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Nike, Adidas and More Athletic Stocks Hit Hard as the Sports World Comes to a Standstill

The coronavirus’ spread around the world has forced the cancellations or suspensions of major global sporting events, spelling trouble for big-name athletic companies and their stocks.

Yesterday, Wall Street recorded its worst day since the “Black Monday” crash in 1987, and again triggering a circuit breaker that led the New York Stock Exchange to suspend trading for 15 minutes. (Yesterday’s trading halt was the second for the week.) Amid the broader market selloff, shares for Nike Inc. dropped nearly 12%, while Adidas AG was down more than 14% and Under Armour declined almost 15%.

In a distribution note to clients, Susquehanna Financial Group analyst Sam Poser wrote that COVID-19, which has topped 125,000 cases worldwide, has impacted Nike’s business both inside and outside of China, where the outbreak originated in December. “On top of which, the cancellation of the NBA season until further notice, announced last night, does little to assuage near term nerves,” Poser wrote on Thursday.

Although the trading firm lowered its price target on Nike’s shares to $100 from $115, Poser said he believes that the sportswear giant “will prove to be a stalwart once the dust from the coronavirus settles.” (FN has reached out to Nike for comment.)

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Adidas, on the other hand, forecasted on Wednesday a revenue impact of up to $1 billion in the first quarter due to sales declines in China during the first months of the outbreak. That same day, Puma abandoned the 2020 guidance it issued in February, sharing that it no longer expected the virus’ impact on its business to be short-lived. And in mid-February, before COVID-19 hit Europe and the U.S., Under Armour predicted a sales loss of roughly $50 million to $60 million during Q1 as a result of the illness.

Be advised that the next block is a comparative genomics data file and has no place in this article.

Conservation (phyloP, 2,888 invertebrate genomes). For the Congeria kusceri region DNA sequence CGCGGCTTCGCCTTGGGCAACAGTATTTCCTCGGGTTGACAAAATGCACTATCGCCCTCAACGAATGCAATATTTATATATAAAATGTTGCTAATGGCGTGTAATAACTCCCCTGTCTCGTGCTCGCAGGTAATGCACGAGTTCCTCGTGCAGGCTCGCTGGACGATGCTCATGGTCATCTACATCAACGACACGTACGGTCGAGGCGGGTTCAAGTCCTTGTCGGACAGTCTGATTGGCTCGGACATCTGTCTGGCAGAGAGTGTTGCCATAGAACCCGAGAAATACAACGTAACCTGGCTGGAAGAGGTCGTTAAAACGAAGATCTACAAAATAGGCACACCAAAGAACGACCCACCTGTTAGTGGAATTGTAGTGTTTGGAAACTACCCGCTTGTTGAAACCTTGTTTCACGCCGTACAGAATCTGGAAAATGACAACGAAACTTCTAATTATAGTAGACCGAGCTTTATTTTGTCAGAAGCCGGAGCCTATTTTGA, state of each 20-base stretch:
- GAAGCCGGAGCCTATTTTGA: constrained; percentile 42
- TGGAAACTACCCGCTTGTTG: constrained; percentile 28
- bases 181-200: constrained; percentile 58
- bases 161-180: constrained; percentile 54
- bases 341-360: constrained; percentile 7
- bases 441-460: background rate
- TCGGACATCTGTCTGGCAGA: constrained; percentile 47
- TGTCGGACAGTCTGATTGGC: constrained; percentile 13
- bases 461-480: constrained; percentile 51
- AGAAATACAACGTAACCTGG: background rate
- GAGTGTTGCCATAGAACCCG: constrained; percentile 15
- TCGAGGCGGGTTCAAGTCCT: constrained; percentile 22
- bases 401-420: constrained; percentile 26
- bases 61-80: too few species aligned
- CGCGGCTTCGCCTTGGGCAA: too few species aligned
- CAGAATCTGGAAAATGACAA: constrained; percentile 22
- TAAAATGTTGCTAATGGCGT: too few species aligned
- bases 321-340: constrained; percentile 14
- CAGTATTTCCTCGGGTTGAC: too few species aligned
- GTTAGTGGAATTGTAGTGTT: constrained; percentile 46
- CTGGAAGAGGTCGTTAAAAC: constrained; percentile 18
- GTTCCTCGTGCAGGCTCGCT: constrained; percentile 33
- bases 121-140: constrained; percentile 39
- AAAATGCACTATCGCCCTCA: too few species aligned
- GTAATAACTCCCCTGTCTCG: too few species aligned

According to new data from the Footwear Distributors and Retailers of America, U.S. shoe imports declined a steep 15.7% last month, marking the lowest import figures for January in a decade. More than 70% of the country’s footwear imports come from China, where the spread of COVID-19 had shut down entire cities for weeks and compelled the quarantine of more than 50 million people.

Major League Baseball, Major League Soccer and the National Hockey League became the latest professional organizations to suspend competition based on guidance from public health authorities including the Centers for Disease Control and Prevention. The decisions came a day after the National Basketball Association announced that it had suspended the regular season after Utah Jazz rising star Donovan Mitchell tested positive for the coronavirus.

On Wednesday, the World Health Organization officially declared COVID-19 a pandemic. The agency noted that it had not chosen to use the term “lightly or carelessly,” describing a “pandemic” as the “worldwide spread of a new disease.” The last time the WHO declared a pandemic was during the H1N1 outbreak in 2009, which sickened nearly a quarter of the world’s population.

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